Despite only having formed in 2022, the four-man Glaswegian band Hazy Sundays have certainly been making a name for themselves in the lead-up to this debut release. After supporting the likes of Reverend And The Makers and playing alongside Bez from Happy Mondays as well as Chris Helme from The Seahorses, the band have established their head-banging sound in only two short years; and Give Me Some Dopamine only solidifies it.

To immediately showcase their ever-present, floor-filling energy, Hazy Sundays kickstart the EP with opening track Misfire. By beginning with only an amped-up electric guitar motif, filled with angst and promise, the listener can latch onto the strong roots of 90s rock in the very first bar. A Green Day-esque sound is paramount in this first track as the drums smash us into the full beat, introducing vocals that are sure and strong but just wild enough to match the edginess of the song’s other elements, such as the sliding guitar solos splattered across the repeating riff. The bridge also provides some sonic contrast as the drums pull back into a slower, softer, syncopated rhythm to make space for an anticipated build-up; and it doesn’t disappoint. A momentary silence is utilised right before the final chorus to catapult us back into that mosh-mad atmosphere and bring the track to its whining, warping close. Despite the fact that the foundations remain the same throughout most of the song, the power is by no means lost, setting the maddened mood for the next five tracks.

Hazy Sundays

Continuing this rampant atmosphere is the second track and lead single Where The Devil Decides. Despite beginning in a similar manner to Misfire with only a heavily amped up guitar riff that supports the whole number, it’s clear why this was the chosen lead single for Give Me Some Dopamine. The electric guitar patterns are not incredibly complex but are reminiscent of classic rock legends such as Jimmy Page in their biting energy and subtle developments as the song goes on. This is especially apparent in the chorus as a higher guitar riff arches over the LiamGallagher-esque vocals to create a sound that’s always moving, exemplified further just before the final chorus in a spacey, blurred, impressive guitar solo. This is followed by a grittier, lower section, in which the drums are given prime position in the mix for an intense burst before the chorus really swings into action. The varying textures created throughout hold the listener’s interest while maintaining the key elements of the song’s earthy character. However, it has to be said that the bass could be much higher in the mix. As the track’s defining qualities centre in its sonic depth, the bass becomes a missing piece and this takes away some of the track’s fullness.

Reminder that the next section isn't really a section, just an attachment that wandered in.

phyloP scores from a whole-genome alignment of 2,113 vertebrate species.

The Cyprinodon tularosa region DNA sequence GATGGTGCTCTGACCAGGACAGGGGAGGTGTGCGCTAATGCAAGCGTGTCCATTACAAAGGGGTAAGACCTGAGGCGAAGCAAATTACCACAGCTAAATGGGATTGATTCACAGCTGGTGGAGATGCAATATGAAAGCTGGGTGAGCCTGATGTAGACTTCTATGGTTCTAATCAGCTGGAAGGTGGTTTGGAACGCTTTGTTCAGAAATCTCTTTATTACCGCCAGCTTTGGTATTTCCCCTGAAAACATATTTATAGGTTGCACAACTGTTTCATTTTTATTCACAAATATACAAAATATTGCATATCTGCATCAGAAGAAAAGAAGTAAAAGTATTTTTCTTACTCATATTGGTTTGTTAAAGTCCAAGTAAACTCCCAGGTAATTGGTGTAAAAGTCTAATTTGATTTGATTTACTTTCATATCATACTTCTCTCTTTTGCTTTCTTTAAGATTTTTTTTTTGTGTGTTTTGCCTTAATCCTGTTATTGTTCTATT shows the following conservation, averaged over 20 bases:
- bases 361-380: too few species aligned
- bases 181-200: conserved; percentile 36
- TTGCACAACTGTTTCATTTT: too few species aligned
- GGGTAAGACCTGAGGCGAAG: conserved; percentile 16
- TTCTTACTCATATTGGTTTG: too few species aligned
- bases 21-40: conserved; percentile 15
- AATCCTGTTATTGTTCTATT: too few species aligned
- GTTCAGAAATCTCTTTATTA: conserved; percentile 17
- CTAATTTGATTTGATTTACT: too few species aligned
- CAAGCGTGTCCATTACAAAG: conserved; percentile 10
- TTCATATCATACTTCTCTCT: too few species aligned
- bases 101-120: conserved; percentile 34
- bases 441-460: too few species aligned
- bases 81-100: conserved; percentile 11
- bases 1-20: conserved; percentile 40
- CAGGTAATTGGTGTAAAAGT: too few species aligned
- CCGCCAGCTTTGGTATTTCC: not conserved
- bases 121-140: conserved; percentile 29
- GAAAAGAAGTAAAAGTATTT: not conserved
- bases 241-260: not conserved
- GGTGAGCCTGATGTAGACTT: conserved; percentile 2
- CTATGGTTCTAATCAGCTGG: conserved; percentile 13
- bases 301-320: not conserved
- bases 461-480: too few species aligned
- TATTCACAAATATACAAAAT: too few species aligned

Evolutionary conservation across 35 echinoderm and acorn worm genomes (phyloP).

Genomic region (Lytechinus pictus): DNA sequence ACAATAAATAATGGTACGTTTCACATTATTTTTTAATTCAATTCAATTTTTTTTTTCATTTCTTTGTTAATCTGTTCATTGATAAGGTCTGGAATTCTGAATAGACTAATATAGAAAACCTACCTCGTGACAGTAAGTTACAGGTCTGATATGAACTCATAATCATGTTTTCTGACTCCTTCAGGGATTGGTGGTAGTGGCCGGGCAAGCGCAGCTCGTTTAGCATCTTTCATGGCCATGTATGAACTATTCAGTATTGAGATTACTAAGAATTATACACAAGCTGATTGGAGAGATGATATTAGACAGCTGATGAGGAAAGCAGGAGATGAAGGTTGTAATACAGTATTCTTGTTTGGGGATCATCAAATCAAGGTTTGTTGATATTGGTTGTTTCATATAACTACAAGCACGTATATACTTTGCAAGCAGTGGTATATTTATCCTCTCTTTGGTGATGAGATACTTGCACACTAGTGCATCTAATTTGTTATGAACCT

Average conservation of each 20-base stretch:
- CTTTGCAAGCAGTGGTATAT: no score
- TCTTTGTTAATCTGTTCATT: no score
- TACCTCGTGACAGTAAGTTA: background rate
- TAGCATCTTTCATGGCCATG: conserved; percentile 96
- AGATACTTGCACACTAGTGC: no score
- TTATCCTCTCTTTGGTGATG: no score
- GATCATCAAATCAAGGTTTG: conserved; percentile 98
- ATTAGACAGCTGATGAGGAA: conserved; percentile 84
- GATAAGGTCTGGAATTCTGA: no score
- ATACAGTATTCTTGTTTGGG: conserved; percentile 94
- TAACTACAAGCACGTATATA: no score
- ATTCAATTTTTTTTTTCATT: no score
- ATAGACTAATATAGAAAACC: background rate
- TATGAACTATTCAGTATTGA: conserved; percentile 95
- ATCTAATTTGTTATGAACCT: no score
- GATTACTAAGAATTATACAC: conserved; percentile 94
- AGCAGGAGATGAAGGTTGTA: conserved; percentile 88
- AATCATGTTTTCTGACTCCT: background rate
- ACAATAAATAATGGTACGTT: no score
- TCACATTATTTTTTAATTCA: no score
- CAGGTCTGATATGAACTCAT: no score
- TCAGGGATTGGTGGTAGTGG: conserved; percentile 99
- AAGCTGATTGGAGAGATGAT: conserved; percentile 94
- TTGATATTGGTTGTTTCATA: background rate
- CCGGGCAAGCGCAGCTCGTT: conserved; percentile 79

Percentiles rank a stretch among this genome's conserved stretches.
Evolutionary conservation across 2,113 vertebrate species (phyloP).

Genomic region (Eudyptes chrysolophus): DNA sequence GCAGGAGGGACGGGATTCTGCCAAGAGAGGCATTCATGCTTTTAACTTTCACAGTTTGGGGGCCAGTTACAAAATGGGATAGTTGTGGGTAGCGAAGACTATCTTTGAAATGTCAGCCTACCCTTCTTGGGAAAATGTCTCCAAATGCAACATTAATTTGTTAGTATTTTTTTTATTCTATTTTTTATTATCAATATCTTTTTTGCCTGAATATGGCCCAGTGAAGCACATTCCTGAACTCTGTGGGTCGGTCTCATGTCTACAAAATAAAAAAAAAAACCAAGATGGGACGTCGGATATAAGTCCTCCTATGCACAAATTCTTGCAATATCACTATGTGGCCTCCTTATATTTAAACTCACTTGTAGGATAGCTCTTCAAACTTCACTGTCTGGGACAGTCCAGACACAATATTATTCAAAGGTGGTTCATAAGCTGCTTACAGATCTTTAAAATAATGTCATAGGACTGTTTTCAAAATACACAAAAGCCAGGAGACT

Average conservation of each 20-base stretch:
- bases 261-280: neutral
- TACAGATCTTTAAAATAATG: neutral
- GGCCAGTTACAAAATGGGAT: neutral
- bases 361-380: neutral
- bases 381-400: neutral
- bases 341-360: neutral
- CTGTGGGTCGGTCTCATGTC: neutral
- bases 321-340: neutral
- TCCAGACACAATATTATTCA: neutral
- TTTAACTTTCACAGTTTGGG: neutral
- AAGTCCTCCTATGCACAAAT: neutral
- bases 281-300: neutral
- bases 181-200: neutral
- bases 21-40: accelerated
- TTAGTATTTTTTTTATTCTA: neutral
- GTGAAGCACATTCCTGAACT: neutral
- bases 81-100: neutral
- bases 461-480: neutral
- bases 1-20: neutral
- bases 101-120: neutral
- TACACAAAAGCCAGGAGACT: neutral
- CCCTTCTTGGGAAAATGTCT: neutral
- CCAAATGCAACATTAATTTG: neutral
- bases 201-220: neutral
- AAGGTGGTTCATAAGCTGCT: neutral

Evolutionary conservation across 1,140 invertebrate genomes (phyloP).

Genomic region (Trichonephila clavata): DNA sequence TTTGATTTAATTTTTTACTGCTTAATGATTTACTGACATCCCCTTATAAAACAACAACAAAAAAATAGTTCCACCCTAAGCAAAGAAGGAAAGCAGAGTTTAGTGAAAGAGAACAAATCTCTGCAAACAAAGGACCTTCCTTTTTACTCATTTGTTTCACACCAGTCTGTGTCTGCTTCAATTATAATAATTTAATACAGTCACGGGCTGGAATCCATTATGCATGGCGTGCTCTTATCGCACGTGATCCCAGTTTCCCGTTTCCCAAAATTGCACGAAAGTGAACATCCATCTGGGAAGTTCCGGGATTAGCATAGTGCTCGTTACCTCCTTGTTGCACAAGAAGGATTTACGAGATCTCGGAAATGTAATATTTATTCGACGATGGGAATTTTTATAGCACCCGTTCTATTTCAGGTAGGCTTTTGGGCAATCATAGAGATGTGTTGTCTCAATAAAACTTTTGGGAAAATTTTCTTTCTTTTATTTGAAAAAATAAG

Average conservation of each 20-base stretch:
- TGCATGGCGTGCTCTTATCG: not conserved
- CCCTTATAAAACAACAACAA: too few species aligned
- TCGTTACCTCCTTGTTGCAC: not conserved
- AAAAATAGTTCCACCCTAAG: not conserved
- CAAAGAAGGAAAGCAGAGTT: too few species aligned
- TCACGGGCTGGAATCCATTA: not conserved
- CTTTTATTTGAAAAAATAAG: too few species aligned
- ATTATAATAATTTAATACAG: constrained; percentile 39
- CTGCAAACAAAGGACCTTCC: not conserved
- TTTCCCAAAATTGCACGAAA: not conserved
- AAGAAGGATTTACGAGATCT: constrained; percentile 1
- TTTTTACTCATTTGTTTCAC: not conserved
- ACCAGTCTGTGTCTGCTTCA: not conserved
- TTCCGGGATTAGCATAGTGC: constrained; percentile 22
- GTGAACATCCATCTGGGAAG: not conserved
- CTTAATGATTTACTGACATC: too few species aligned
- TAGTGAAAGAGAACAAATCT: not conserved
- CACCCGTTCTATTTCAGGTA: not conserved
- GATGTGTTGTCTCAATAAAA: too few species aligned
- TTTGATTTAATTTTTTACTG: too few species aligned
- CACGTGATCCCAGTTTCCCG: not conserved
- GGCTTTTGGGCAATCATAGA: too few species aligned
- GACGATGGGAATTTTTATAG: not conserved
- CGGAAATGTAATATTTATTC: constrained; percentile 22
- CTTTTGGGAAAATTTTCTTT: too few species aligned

This overshadowing of the bassline is also prominent in third track Never Know and indeed throughout the rest of the EP. Never Know does feature a brief highlighting moment for the bass which couples with an echoey cymbal build-up to introduce the final smashing chorus; this gives a taste of how the well-established, crowd-bouncing Hazy Sundays sound could be enhanced by a more centre-stage role for the bassist.

Additionally, the EP begins to harbour an undeniably repetitive quality as it goes on and this is evident in Never Know as well as the following tracks Lose It All and Off The Cuff. The range in key, structure, mixing and overall sound is limited, and as there is little to no variation in this middle section of the work, it begins to lose the enticing, dangerous quality that was so magnetic in the first tracks.

That being said, the closing number Wires certainly ends Give Me Some Dopamine with a distinct promise of more to come from this budding indie-rock act. The mashing-mosh sound is replaced with an immediately more laid-back energy due to the inclusion of acoustic guitar, as well as the contrastingly heartfelt tone and lyrics, communicating apology and regret. Despite this shift, the elements of the rest of the EP are by no means lost; in fact, they all harmoniously intertwine in this final track to make it the perfect closing choice. The acoustic guitar is joined by the familiar electric, and subtle yet prevalent elements of rock and roll return as the melody moves. The vocals in particular encompass this dynamic combination of hard and soft as the voice remains coarse but now with a more heartfelt quality. In this way, the structural formation of the tracklist is crucial to the end impact on the listener and has clearly been chosen to prioritise the initial and lasting impressions.

So, despite the often repetitive qualities of this EP and room for variations in mixing, Give Me Some Dopamine is an impressive, thrashing, fiery debut work for a band like Hazy Sundays. Considering the relentlessly competitive nature of the industry, it’s rare to find a band so new to this rock-and-roll-rebirth corner of the UK indie scene who have managed to blaze their way to the forefront as this group has done, leaving defining marks as promises of more to come.

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